Some recent discussions with companies such as Veeam and Mimecast who specialize in different aspects of data backup have convinced me that a concern about the difficulty of being able to get an organization’s information back out of Office 365 might be well founded.
Microsoft is obviously more interested in getting as much data into Office 365 as they can. This is the reason why they have invested in the Office 365 “FastTrack” Onboarding Center to accelerate the migration of user mailboxes to Exchange Online and the introduction of the Office 365 Import Service to ingest PST, SharePoint, files, and other data packages. And of course, the hybrid connectivity between Exchange on-premises and Exchange Online enables tenants to move mailboxes to and from Office 365 very easily.
But hybrid connectivity is the only fully supported method to extract data from Office 365 so that the information flows into an on-premises server in a ready-to-use fashion. Once a mailbox move back to on-premises Exchange is complete, the mailbox owner can use it in exactly the same manner – and with much the same clients – as with Exchange Online.
But Office 365 is not just Exchange and a much wider variety of data types is moved to Office 365 when a transition occurs such as SharePoint documents, lists, and configuration data, the video content that is uploaded into the Office 365 Video Portal, eDiscovery cases, Skype for Business configurations, and the OneDrive for Business sites used by individuals. And then there are applications like Office 365 Groups that don’t exist on-premises. You can move the raw data used by Office 365 Groups but will have to transform them manually into another form thereafter. Tools like those made by Sharegate can help migrate the group libraries back to on-premises servers to become SharePoint team sites and shared mailboxes can be used to take over from group mailboxes, but it’s all manual effort and other factors such as shared notebooks still have to be handled.
What seems to be missing is any sort of automated process to extract all of the data belonging to a tenant in a form that makes it easy to “rehydrate” on-premises. Utilities to handle different parts of the overall picture (like mailbox moves) provide partial answers, but there’s no off-the-shelf utility available that’s capable of scanning a tenant from beginning to end to enumerate all of the data used across Office 365, report its findings, and then move the data.
I suspect that moving won’t be easy because a lack of APIs exist to handle the kind of heavy-duty data transfer that a migration back to on-premises involves. Some APIs are available and are in use, but they aren’t designed to do the kind of mass transfer envisaged here. For instance, Exchange Web Services (EWS) is used by PST migration utilities to move data into Exchange Online and could be used for the reverse, but EWS is slow and inefficient at times because it’s designed for client access rather than data streaming, which is the problem that companies like Spanning encounter when they use EWS to take backups of Exchange Online. The REST-based APIs that Microsoft is now providing for Office 365 are likely to suffer the same kind of performance issues when faced with large quantities of data.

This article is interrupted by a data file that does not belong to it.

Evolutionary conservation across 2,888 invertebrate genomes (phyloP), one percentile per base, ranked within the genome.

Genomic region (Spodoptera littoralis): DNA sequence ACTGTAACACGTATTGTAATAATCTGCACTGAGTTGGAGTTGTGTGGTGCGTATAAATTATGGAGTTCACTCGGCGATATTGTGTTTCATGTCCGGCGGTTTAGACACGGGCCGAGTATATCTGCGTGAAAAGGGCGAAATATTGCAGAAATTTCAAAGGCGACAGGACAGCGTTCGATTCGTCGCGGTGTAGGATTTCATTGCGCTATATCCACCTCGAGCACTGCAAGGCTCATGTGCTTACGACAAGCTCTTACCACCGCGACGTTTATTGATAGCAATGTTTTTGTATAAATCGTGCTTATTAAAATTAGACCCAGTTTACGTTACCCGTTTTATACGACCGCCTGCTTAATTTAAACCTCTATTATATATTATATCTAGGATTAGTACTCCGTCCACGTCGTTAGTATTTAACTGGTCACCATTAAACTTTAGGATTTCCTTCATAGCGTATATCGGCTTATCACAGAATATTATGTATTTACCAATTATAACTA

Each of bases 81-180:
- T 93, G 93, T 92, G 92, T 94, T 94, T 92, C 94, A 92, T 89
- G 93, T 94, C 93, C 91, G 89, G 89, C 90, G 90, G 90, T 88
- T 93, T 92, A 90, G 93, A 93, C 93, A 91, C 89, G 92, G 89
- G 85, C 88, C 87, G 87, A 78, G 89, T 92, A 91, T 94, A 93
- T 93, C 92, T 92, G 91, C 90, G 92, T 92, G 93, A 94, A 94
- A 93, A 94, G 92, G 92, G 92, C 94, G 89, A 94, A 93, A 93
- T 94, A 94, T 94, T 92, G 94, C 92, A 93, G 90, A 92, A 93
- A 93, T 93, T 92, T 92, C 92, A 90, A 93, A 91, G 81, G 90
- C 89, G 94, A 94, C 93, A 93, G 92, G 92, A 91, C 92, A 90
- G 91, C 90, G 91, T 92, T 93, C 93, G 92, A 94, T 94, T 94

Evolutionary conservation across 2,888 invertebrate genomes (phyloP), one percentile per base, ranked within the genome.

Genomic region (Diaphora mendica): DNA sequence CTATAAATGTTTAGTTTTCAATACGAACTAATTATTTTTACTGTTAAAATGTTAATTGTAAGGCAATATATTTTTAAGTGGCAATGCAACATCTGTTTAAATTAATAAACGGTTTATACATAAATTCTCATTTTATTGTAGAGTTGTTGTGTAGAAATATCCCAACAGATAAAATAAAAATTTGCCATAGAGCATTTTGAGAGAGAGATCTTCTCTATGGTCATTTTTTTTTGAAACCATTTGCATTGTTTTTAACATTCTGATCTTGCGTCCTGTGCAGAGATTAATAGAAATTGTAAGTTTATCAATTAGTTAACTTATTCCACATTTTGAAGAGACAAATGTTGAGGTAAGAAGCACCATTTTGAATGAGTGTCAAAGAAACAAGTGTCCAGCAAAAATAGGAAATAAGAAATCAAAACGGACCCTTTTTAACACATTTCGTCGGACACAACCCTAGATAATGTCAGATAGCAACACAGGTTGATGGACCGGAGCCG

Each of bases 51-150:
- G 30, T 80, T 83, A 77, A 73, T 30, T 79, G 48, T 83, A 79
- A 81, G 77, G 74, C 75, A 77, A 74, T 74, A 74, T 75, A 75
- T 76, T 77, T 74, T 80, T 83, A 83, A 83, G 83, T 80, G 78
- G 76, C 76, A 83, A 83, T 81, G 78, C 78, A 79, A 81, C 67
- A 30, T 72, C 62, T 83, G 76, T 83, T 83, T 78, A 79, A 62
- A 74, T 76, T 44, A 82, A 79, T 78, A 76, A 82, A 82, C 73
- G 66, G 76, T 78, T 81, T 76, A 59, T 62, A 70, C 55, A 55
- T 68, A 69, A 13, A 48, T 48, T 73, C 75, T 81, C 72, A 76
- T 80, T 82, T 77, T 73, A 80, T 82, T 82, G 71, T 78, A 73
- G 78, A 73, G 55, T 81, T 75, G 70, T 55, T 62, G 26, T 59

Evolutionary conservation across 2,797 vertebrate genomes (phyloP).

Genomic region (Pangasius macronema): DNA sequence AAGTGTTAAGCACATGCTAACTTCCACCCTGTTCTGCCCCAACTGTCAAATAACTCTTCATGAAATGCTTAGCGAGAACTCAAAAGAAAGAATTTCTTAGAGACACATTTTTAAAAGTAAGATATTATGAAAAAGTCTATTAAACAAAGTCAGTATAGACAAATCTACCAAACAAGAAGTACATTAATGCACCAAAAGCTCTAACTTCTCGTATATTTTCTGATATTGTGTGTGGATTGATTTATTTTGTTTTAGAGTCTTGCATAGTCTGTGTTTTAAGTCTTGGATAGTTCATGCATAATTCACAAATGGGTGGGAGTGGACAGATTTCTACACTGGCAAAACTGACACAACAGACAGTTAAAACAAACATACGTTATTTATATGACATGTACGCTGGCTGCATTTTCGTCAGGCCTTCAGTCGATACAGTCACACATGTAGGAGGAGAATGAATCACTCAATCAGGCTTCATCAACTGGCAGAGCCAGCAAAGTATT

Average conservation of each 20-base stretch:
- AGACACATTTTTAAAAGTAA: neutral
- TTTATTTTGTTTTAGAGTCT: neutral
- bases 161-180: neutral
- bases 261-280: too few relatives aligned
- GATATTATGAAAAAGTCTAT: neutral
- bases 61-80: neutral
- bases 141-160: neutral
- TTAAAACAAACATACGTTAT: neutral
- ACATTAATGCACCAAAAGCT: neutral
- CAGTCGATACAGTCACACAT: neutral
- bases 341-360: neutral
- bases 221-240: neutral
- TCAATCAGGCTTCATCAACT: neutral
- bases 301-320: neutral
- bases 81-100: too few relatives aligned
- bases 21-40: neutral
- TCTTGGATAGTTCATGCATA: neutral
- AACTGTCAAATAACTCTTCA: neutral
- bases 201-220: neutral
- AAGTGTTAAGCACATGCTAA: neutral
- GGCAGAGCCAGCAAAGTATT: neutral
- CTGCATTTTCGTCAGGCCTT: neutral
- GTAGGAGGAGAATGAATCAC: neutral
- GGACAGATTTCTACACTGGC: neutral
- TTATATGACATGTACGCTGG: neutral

The longer you use Office 365, the harder it becomes to leave. I know that sounds a bit cultish but it’s true because the longer a tenant uses Office 365, the more data is accumulated and the more Office 365 features are used (and might become part of an essential business process). Take Rights Management for instance. It’s a bit of a bear to set up on-premises but easy to enable within Office 365. What will you do with all those protected documents and messages if you decide to move away from Office 365 – keep the tenant going so that you can access the AADRM servers via a hybrid connection?
So even though Microsoft’s Office 365 Trust Center proclaims:
“With Office 365, it’s your data. You own it. You control it. And it is yours to take with you if you decide to leave the service.”
I suspect that the aspiration to leave will founder on the challenge of discovering all the data that has to be moved and then figuring out how to move it. Unless, of course, someone comes up with a method to do the job automatically that delivers high-fidelity results.
I will be debating this issue along with other challenges relating to the adoption of Office 365 by large enterprises with Mimecast CTO Neil Murray on a live webcast on Thursday, 12 November at 9AM PST. Join us then to see whether we can make sense.
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